How Do College Students Get Their News?
In the world we live in, college students are surrounded by electronic media constantly – phones, television, iPads, computers. The way people consume media and news stories is constantly changing as technology evolves. With the busy schedule college students tend to have, many probably don’t consume news through more classic news resources like news stations or newspapers.
According to a survey done by The Associated Press-NORC Center for Public Affairs Research and the American Press Institute, “only 39 percent of the survey respondents said they typically actively seek out news, while 60 percent said they mostly ’bump into’ that type of content as they do other things on Facebook and other sites.”
To put this survey to the test, I ran my own poll on my Twitter feed. I asked my followers how they consume the majority of their news, and this is what they said:
- 58% of responders said they received their news through a social site like Facebook or Twitter
- 19% use news websites like CNN, MSNBC, etc.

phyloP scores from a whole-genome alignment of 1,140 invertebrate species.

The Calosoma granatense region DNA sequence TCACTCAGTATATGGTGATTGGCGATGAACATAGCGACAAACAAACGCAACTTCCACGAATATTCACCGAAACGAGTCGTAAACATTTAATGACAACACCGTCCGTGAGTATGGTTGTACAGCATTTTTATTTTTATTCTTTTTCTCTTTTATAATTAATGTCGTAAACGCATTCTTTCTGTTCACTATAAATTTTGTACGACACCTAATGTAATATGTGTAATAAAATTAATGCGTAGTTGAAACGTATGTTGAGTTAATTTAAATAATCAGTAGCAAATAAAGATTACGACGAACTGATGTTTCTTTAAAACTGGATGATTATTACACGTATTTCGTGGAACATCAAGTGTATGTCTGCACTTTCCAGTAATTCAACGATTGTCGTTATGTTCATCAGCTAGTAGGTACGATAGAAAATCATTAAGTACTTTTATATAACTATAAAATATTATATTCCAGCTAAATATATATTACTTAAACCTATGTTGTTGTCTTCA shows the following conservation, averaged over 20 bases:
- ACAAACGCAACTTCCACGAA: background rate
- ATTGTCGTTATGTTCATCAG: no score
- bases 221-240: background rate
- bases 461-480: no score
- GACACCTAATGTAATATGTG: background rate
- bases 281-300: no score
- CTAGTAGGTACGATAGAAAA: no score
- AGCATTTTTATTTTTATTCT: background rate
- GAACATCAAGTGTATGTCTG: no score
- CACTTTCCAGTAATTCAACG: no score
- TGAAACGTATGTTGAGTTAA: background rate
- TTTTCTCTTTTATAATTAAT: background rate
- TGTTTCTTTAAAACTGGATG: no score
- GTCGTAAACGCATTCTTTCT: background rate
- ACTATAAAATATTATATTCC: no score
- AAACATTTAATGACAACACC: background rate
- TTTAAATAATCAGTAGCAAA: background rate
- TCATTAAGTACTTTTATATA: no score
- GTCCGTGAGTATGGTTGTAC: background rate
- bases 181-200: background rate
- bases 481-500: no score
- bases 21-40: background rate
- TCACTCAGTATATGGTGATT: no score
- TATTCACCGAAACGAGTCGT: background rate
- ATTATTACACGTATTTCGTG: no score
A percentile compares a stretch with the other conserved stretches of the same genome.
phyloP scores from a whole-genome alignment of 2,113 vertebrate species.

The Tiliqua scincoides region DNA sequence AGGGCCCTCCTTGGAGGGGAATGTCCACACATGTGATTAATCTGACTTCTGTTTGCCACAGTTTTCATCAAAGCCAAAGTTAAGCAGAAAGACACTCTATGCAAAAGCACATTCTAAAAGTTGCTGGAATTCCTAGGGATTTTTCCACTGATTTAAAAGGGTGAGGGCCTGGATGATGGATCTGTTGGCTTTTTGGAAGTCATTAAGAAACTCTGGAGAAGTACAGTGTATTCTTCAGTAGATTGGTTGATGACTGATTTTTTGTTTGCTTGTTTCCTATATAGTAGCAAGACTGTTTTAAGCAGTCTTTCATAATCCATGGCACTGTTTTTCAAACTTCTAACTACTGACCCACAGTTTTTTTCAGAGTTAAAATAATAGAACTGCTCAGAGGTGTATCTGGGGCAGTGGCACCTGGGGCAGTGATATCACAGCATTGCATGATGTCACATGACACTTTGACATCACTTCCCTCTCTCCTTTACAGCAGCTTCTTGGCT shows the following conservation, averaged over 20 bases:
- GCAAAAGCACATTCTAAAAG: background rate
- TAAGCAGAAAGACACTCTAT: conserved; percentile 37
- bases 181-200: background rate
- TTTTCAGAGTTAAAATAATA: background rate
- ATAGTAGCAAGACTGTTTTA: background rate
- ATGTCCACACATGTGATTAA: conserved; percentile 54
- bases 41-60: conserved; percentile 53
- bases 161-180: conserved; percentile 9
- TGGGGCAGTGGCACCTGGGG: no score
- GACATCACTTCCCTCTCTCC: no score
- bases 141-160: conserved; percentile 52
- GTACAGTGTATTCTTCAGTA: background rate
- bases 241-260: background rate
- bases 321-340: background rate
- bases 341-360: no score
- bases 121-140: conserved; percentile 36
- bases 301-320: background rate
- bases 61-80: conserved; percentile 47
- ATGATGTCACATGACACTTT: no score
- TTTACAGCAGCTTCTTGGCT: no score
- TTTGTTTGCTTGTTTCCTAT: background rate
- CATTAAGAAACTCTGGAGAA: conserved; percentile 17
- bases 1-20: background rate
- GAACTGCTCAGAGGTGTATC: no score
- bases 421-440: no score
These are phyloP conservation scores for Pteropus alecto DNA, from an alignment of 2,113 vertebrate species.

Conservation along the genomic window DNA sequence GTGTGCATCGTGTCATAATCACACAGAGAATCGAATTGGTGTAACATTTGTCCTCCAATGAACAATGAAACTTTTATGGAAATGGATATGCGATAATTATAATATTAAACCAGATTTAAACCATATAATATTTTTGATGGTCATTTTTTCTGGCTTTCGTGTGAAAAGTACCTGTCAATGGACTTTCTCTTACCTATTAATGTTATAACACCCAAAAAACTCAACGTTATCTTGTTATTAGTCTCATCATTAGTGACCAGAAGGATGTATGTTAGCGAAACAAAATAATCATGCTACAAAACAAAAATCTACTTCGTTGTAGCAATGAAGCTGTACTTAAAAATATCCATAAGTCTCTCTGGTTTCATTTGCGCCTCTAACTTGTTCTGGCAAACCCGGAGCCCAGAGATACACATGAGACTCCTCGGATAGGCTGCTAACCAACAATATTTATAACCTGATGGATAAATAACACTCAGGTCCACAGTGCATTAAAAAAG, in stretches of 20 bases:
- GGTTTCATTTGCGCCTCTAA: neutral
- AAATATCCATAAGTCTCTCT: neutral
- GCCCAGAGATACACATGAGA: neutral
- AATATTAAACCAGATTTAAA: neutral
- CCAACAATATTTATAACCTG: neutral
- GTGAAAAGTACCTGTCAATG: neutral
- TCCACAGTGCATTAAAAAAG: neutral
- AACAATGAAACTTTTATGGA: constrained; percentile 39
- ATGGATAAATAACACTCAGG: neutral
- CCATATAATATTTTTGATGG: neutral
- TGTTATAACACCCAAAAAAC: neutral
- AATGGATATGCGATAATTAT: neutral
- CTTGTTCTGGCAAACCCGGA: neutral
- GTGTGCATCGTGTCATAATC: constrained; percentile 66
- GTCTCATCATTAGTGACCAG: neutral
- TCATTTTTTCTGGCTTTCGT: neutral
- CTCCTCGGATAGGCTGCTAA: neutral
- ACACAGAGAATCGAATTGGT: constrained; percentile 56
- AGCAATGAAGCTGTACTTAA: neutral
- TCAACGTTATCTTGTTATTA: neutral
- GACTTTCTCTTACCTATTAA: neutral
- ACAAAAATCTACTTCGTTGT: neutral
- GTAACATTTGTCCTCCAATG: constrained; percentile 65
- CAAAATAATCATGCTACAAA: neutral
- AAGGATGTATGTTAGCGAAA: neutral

- 8% use subscription resources like TheSkimm
- And 15% used other resources to consume their news
It’s important to note that my Twitter followers are a specific population, so there isn’t as wide of a variety of viewpoints or opinions as the NORC survey. In the survey, “70 percent of young adults surveyed say their social media feeds include a mix of viewpoints, increasing their chances of reading a wider array of content.
Overall, it seems that college students still consume a large amount of news – despite the rumors that millennials don’t care about what’s going on in the world. The increasing popularity of social media websites is offering more access to news for users. The implementation of pages on these sites like Twitter trending topics and Snapchat subscriptions and featured stories offer more opportunity for users to come in contact with news stories throughout their day browsing the internet.